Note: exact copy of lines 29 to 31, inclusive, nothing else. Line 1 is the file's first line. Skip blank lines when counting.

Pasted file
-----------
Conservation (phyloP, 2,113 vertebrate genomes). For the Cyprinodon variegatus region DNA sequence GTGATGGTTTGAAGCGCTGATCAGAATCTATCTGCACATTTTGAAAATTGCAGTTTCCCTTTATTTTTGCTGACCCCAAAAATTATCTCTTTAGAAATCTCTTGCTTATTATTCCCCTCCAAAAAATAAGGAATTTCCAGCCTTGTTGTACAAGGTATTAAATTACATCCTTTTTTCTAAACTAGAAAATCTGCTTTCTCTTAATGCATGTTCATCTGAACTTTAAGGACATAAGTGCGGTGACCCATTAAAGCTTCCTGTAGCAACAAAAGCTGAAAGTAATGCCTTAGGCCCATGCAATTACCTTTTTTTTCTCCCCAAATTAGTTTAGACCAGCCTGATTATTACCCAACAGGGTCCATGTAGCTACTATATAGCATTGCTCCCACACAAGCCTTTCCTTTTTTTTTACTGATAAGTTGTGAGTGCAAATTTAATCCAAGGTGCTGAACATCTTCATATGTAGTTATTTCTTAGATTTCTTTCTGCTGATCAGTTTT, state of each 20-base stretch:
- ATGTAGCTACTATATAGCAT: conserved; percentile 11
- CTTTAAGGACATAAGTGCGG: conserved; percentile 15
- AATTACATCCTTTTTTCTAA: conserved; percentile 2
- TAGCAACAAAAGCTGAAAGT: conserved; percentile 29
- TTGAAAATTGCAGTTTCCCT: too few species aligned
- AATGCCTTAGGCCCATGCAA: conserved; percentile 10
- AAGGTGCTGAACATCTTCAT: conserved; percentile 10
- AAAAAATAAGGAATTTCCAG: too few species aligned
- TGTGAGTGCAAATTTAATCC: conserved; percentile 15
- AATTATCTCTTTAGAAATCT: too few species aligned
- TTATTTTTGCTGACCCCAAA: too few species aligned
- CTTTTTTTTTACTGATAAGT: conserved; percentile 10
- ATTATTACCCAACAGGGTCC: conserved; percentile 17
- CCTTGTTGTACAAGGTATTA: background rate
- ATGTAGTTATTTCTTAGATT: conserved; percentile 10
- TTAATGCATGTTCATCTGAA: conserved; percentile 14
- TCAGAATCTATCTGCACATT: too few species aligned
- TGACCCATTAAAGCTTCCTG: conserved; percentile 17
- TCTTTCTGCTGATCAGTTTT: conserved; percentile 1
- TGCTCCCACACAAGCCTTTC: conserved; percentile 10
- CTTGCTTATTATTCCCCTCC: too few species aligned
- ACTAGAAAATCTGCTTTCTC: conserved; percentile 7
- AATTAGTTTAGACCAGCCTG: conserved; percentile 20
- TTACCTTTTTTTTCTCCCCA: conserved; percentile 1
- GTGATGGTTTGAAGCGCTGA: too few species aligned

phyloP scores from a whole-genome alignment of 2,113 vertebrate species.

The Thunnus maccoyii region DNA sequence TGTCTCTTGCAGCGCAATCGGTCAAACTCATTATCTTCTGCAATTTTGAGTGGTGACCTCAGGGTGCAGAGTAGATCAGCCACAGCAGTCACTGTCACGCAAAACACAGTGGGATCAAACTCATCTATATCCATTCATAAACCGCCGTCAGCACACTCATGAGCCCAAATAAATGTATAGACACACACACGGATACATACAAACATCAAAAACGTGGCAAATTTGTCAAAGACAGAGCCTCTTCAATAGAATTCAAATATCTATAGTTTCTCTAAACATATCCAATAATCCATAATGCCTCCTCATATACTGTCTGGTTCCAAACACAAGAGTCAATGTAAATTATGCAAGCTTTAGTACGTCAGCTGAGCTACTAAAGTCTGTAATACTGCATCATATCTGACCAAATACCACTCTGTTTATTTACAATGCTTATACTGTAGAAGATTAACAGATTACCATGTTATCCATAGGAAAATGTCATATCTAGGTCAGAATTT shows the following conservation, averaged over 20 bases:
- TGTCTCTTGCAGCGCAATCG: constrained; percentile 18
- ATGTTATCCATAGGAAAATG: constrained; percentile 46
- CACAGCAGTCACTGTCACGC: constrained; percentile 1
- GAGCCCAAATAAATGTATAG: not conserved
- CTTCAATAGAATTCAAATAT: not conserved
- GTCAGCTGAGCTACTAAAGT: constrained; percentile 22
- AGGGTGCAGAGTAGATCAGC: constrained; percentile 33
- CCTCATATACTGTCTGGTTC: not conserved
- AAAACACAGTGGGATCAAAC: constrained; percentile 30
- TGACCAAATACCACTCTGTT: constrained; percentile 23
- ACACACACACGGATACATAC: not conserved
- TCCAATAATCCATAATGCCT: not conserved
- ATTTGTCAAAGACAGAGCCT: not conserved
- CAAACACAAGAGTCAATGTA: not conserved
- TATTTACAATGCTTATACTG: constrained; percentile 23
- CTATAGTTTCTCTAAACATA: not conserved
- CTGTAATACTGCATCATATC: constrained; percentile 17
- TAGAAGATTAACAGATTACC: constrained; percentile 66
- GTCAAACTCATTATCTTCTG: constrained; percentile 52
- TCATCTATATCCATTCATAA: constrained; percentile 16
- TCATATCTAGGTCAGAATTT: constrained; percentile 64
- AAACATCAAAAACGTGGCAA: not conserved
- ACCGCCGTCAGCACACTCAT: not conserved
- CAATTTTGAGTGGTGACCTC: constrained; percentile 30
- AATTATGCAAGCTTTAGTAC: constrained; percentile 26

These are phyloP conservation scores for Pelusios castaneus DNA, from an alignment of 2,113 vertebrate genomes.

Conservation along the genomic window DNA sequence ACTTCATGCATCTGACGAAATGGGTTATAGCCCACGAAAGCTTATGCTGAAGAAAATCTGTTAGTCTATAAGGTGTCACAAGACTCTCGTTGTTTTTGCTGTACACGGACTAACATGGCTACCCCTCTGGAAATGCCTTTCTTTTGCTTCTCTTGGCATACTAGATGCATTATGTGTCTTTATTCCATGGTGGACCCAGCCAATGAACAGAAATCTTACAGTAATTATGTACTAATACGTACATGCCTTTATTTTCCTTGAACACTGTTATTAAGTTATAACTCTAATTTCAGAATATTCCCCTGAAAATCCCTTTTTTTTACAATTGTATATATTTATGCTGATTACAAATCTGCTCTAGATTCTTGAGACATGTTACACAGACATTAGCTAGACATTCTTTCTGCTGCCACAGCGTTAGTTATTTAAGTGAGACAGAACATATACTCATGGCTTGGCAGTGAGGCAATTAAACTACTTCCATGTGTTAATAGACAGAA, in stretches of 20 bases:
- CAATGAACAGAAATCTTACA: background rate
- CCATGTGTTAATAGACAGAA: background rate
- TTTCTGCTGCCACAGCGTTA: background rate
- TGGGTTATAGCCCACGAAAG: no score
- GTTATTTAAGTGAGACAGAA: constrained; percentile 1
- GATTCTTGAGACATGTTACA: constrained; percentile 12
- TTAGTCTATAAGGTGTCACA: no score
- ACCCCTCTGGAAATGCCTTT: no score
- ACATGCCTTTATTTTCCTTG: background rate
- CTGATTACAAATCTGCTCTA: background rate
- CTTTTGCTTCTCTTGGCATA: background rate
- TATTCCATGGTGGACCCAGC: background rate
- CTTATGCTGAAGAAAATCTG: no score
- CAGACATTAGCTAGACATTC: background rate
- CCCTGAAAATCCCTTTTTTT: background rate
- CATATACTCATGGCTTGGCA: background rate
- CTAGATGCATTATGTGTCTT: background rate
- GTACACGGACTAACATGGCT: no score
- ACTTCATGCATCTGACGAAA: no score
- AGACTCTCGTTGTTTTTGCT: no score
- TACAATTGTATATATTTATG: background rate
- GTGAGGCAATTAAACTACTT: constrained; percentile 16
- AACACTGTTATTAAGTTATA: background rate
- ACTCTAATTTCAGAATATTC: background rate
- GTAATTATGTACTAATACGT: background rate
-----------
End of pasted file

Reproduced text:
- TGTCTCTTGCAGCGCAATCG: constrained; percentile 18
- ATGTTATCCATAGGAAAATG: constrained; percentile 46
- CACAGCAGTCACTGTCACGC: constrained; percentile 1